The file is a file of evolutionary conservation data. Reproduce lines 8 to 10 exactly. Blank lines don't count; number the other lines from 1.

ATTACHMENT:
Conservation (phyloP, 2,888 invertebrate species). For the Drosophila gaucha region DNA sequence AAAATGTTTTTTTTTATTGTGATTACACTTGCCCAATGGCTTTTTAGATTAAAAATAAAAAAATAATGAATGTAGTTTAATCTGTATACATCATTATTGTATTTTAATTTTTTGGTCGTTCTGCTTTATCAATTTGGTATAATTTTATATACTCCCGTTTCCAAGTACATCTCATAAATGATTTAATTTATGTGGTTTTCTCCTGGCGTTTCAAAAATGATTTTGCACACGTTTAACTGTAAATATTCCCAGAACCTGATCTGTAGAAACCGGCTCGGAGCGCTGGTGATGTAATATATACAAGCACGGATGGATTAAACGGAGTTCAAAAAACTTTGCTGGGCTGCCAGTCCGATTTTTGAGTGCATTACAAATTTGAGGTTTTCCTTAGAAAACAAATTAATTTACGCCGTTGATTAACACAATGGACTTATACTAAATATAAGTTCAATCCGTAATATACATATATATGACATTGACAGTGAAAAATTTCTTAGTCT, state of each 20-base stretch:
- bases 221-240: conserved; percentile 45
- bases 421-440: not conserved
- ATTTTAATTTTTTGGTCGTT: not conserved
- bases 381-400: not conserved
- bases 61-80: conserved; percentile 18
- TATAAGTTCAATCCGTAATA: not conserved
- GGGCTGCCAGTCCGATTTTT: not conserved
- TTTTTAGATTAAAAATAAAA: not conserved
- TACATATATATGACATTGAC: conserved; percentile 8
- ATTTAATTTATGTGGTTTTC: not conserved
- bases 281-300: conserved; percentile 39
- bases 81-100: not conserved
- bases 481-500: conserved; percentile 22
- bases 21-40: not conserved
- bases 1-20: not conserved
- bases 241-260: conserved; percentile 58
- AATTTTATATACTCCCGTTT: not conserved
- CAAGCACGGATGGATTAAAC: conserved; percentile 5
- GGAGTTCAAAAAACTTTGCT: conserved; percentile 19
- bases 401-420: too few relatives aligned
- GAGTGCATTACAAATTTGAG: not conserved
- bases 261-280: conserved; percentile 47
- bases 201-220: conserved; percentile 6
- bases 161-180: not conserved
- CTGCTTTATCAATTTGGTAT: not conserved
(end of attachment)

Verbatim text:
- GGGCTGCCAGTCCGATTTTT: not conserved
- TTTTTAGATTAAAAATAAAA: not conserved
- TACATATATATGACATTGAC: conserved; percentile 8